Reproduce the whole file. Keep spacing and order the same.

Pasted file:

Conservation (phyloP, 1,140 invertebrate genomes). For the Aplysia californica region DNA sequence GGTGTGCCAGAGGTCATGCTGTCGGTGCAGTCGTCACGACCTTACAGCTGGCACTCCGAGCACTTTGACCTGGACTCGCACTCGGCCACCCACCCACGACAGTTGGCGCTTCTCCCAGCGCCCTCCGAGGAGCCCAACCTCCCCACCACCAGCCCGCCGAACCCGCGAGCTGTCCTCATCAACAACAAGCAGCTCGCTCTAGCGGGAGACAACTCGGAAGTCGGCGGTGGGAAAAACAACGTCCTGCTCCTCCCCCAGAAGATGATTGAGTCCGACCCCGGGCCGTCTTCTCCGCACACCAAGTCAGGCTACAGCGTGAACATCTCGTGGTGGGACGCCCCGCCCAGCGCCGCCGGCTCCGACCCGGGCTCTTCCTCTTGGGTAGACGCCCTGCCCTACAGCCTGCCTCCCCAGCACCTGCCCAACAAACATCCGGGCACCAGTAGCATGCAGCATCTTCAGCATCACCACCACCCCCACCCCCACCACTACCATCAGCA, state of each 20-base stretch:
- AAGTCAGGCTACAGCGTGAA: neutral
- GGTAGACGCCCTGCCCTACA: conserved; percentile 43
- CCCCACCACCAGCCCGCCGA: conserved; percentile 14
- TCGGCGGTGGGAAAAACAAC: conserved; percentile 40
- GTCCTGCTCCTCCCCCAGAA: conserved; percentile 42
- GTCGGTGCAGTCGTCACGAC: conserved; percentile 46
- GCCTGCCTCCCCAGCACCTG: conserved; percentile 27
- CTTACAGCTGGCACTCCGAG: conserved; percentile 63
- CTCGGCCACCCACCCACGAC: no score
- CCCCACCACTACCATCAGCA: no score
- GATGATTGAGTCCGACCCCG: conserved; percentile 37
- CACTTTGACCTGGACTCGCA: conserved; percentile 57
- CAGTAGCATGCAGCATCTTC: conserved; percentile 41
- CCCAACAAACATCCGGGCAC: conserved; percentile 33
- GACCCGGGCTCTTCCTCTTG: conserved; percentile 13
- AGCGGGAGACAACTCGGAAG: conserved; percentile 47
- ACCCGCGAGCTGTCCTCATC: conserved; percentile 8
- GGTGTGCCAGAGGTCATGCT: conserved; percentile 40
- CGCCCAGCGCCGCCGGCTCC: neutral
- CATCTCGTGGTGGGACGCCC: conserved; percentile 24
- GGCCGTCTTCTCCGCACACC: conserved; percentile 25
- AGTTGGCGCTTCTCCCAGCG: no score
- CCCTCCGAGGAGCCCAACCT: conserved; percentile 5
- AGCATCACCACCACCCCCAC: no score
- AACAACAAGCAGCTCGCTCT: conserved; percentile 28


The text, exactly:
Conservation (phyloP, 1,140 invertebrate genomes). For the Aplysia californica region DNA sequence GGTGTGCCAGAGGTCATGCTGTCGGTGCAGTCGTCACGACCTTACAGCTGGCACTCCGAGCACTTTGACCTGGACTCGCACTCGGCCACCCACCCACGACAGTTGGCGCTTCTCCCAGCGCCCTCCGAGGAGCCCAACCTCCCCACCACCAGCCCGCCGAACCCGCGAGCTGTCCTCATCAACAACAAGCAGCTCGCTCTAGCGGGAGACAACTCGGAAGTCGGCGGTGGGAAAAACAACGTCCTGCTCCTCCCCCAGAAGATGATTGAGTCCGACCCCGGGCCGTCTTCTCCGCACACCAAGTCAGGCTACAGCGTGAACATCTCGTGGTGGGACGCCCCGCCCAGCGCCGCCGGCTCCGACCCGGGCTCTTCCTCTTGGGTAGACGCCCTGCCCTACAGCCTGCCTCCCCAGCACCTGCCCAACAAACATCCGGGCACCAGTAGCATGCAGCATCTTCAGCATCACCACCACCCCCACCCCCACCACTACCATCAGCA, state of each 20-base stretch:
- AAGTCAGGCTACAGCGTGAA: neutral
- GGTAGACGCCCTGCCCTACA: conserved; percentile 43
- CCCCACCACCAGCCCGCCGA: conserved; percentile 14
- TCGGCGGTGGGAAAAACAAC: conserved; percentile 40
- GTCCTGCTCCTCCCCCAGAA: conserved; percentile 42
- GTCGGTGCAGTCGTCACGAC: conserved; percentile 46
- GCCTGCCTCCCCAGCACCTG: conserved; percentile 27
- CTTACAGCTGGCACTCCGAG: conserved; percentile 63
- CTCGGCCACCCACCCACGAC: no score
- CCCCACCACTACCATCAGCA: no score
- GATGATTGAGTCCGACCCCG: conserved; percentile 37
- CACTTTGACCTGGACTCGCA: conserved; percentile 57
- CAGTAGCATGCAGCATCTTC: conserved; percentile 41
- CCCAACAAACATCCGGGCAC: conserved; percentile 33
- GACCCGGGCTCTTCCTCTTG: conserved; percentile 13
- AGCGGGAGACAACTCGGAAG: conserved; percentile 47
- ACCCGCGAGCTGTCCTCATC: conserved; percentile 8
- GGTGTGCCAGAGGTCATGCT: conserved; percentile 40
- CGCCCAGCGCCGCCGGCTCC: neutral
- CATCTCGTGGTGGGACGCCC: conserved; percentile 24
- GGCCGTCTTCTCCGCACACC: conserved; percentile 25
- AGTTGGCGCTTCTCCCAGCG: no score
- CCCTCCGAGGAGCCCAACCT: conserved; percentile 5
- AGCATCACCACCACCCCCAC: no score
- AACAACAAGCAGCTCGCTCT: conserved; percentile 28